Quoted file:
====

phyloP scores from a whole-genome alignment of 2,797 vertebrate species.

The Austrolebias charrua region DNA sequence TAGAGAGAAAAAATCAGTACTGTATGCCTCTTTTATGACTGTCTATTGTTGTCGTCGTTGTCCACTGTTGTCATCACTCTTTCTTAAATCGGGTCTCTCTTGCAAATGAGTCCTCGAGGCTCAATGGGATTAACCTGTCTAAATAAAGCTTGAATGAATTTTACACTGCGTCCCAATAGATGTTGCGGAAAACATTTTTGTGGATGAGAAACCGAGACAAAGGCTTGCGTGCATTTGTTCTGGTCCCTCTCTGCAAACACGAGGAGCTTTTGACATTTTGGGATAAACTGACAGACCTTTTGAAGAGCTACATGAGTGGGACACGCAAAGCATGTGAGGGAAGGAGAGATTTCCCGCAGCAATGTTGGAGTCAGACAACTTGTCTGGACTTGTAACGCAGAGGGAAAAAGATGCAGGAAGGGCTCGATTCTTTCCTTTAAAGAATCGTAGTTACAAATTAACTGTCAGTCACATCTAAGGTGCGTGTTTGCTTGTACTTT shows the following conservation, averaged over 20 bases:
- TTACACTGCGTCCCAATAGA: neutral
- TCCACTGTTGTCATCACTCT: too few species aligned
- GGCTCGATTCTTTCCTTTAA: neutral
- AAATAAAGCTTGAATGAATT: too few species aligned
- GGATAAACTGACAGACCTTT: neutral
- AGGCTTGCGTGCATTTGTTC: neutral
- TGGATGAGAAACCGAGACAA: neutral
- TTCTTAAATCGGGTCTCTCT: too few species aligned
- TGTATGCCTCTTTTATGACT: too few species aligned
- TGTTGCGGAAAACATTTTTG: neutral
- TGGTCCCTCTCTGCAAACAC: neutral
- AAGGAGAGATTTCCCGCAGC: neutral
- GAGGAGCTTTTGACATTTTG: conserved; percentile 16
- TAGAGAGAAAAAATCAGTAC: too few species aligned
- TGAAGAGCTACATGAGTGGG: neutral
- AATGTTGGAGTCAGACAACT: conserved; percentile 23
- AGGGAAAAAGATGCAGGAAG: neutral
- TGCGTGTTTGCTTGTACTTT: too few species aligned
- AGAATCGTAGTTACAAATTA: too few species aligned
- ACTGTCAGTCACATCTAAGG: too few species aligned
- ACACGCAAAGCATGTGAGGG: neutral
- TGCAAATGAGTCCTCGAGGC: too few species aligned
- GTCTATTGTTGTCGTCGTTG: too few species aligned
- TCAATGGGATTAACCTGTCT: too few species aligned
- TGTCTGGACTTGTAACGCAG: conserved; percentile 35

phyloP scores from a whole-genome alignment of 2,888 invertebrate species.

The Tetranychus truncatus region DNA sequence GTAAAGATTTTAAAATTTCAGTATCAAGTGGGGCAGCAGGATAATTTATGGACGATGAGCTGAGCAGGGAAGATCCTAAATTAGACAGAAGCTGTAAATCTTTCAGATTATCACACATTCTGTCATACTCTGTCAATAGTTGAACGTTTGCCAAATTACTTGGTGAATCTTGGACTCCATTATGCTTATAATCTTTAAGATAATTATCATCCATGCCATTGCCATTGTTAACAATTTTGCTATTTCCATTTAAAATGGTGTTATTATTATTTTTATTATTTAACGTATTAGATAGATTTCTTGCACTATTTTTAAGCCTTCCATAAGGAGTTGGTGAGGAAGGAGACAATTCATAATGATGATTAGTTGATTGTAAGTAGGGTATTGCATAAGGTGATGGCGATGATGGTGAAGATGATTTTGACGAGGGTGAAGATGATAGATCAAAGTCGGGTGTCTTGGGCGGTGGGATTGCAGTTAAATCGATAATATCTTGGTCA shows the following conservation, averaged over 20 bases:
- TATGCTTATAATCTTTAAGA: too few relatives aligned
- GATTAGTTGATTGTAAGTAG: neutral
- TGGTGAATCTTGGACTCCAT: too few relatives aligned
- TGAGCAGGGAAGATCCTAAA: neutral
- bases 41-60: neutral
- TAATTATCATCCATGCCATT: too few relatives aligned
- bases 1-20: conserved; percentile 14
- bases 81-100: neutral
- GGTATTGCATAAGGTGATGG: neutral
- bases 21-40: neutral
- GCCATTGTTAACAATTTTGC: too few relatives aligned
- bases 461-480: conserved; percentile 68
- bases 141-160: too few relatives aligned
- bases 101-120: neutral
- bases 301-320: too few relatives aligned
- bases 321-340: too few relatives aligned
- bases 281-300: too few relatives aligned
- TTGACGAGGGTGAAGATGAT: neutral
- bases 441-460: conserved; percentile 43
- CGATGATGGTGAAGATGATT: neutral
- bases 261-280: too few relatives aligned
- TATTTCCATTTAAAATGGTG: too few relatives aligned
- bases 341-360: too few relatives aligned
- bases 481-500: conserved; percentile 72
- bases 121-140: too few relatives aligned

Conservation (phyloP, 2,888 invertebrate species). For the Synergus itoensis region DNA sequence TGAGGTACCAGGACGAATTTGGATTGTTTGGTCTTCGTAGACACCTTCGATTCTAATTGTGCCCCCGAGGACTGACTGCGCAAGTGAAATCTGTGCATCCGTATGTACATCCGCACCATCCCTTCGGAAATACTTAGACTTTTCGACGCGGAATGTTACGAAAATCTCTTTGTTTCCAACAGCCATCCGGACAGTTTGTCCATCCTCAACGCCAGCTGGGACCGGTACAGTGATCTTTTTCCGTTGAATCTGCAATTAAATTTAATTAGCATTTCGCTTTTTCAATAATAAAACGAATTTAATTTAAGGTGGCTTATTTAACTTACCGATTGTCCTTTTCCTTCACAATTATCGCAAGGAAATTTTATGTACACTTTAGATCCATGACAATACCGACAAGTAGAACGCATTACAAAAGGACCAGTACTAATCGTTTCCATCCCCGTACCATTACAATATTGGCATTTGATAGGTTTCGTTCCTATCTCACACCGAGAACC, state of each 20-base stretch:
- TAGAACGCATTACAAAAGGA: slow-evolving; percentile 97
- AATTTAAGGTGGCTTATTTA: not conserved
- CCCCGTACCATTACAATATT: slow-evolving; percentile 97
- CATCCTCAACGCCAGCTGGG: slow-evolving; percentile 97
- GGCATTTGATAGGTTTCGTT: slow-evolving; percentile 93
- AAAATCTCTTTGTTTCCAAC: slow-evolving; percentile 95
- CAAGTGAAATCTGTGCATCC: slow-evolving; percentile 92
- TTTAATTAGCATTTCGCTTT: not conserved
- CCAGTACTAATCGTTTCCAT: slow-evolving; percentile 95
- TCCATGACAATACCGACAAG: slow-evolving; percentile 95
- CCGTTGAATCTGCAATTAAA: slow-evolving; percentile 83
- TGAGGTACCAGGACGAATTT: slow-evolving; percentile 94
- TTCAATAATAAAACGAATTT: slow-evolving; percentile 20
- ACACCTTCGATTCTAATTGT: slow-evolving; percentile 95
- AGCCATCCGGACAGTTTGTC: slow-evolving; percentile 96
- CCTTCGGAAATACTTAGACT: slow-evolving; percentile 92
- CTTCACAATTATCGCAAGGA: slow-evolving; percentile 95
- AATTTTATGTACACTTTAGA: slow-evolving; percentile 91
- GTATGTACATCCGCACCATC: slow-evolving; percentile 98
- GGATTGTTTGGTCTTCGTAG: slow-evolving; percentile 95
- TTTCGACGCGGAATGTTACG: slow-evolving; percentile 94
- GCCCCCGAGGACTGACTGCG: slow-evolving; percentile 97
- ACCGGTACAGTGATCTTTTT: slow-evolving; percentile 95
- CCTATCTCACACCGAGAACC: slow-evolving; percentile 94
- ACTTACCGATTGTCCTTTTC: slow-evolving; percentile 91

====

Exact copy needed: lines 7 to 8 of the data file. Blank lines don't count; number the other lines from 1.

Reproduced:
- GGATAAACTGACAGACCTTT: neutral
- AGGCTTGCGTGCATTTGTTC: neutral